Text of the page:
Apparently due to global warming, a tropical ecosystem of invasive species has transformed Israel’s coastline, a study published by Britain’s Royal Society scientific academy shows.

The Israeli coastline at Jaffa
The Israeli coastline at Jaffa.Credit: Moti Milrod

Zafrir Rinat Published on 10.01.2021

The wealth of species of local shellfish and snails on Israel’s Mediterranean coastline has declined by almost 90 percent in recent decades, according to a new study.

The decline represents the largest regional loss of diversity documented in a marine environment anywhere in the world, and scientists believe that the decline is related to global warming, which has led to a sharp increase in the temperature of the Mediterranean Sea. They also expect to find similar declines in other parts of the Mediterranean Basin.

The study, which was published last week in the Proceedings B biology research journal of Britain’s Royal Society scientific academy, was based on 119 samples of various species of molluscs – a category of animals that includes snails and shellfish. They were sampled at 16 sites along Israel’s Mediterranean coastline, from shallow water up to a depth of 90 meters (295 feet).

The research team compared the numbers of living molluscs that they found with previously reported population sizes, as well as estimates of their prevalence based empty shells found on the sea floor. The drop was greater than anything ever seen before.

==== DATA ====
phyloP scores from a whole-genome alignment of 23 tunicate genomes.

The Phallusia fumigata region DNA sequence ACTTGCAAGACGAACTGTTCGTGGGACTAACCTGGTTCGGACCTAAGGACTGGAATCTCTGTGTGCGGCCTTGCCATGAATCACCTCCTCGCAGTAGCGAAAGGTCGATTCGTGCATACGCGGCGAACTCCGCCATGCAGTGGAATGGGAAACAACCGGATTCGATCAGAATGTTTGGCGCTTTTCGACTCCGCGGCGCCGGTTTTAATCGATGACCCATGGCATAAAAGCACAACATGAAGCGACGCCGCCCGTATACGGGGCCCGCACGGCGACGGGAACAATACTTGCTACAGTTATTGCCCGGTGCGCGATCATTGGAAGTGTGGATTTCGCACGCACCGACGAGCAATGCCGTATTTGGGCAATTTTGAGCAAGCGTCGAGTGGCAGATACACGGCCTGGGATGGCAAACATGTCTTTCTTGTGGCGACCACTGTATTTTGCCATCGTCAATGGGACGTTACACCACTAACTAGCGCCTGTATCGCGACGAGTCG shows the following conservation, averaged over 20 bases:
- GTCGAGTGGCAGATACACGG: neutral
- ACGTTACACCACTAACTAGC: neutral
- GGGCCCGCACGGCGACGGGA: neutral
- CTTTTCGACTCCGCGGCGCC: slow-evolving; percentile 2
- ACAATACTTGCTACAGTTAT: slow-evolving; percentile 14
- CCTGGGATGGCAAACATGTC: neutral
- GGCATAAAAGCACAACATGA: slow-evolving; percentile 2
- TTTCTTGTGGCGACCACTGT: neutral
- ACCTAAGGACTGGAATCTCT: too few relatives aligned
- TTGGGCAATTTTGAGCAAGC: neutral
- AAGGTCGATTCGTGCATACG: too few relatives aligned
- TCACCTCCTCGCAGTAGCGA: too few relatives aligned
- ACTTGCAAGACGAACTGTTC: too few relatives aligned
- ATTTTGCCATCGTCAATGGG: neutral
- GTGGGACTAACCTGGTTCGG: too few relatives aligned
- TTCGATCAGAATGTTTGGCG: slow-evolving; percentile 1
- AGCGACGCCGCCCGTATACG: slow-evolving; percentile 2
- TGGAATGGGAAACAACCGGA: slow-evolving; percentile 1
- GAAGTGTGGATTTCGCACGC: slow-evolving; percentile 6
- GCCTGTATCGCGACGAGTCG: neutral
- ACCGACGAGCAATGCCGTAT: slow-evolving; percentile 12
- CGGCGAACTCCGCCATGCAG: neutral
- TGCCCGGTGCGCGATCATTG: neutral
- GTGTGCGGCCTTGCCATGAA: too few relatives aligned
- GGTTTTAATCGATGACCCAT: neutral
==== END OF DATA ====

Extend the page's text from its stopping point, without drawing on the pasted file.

The study was led by Dr. Paolo Albano, a marine biologist from the University of Vienna, whose team included researchers from Croatia and the United States, as well as Dr. Gil Rilov of the Israel Oceanographic and Limnological Research Institute in Haifa.

According to the research findings, in the shallower areas, the variety of species plummeted to 12 percent of what existed in the past in the soft sea bottom and to only 5 percent in the areas of sea floor that are rocky. About 60 percent of the species found in the shallower water aren’t surviving to their reproductive age.

At major depths, the rate of decline in the biodiversity was a smaller 50 percent.

“The magnitude was totally unexpected,” said Albano in an interview with The Guardian following publication of the study. “What I found was a desert, totally devoid of even common Mediterranean species.”

The murex, for example, a gastropod the excretions from which were used in ancient times to make purple clothing dye, was no longer found off the coast, Albano said.

Along Israel’s coast, an environment reminiscent of a tropical region has developed, populated by various invasive species, the scientists wrote. What has evolved is a “novel ecosystem” whose restoration to historical baselines appears unachievable, they stated.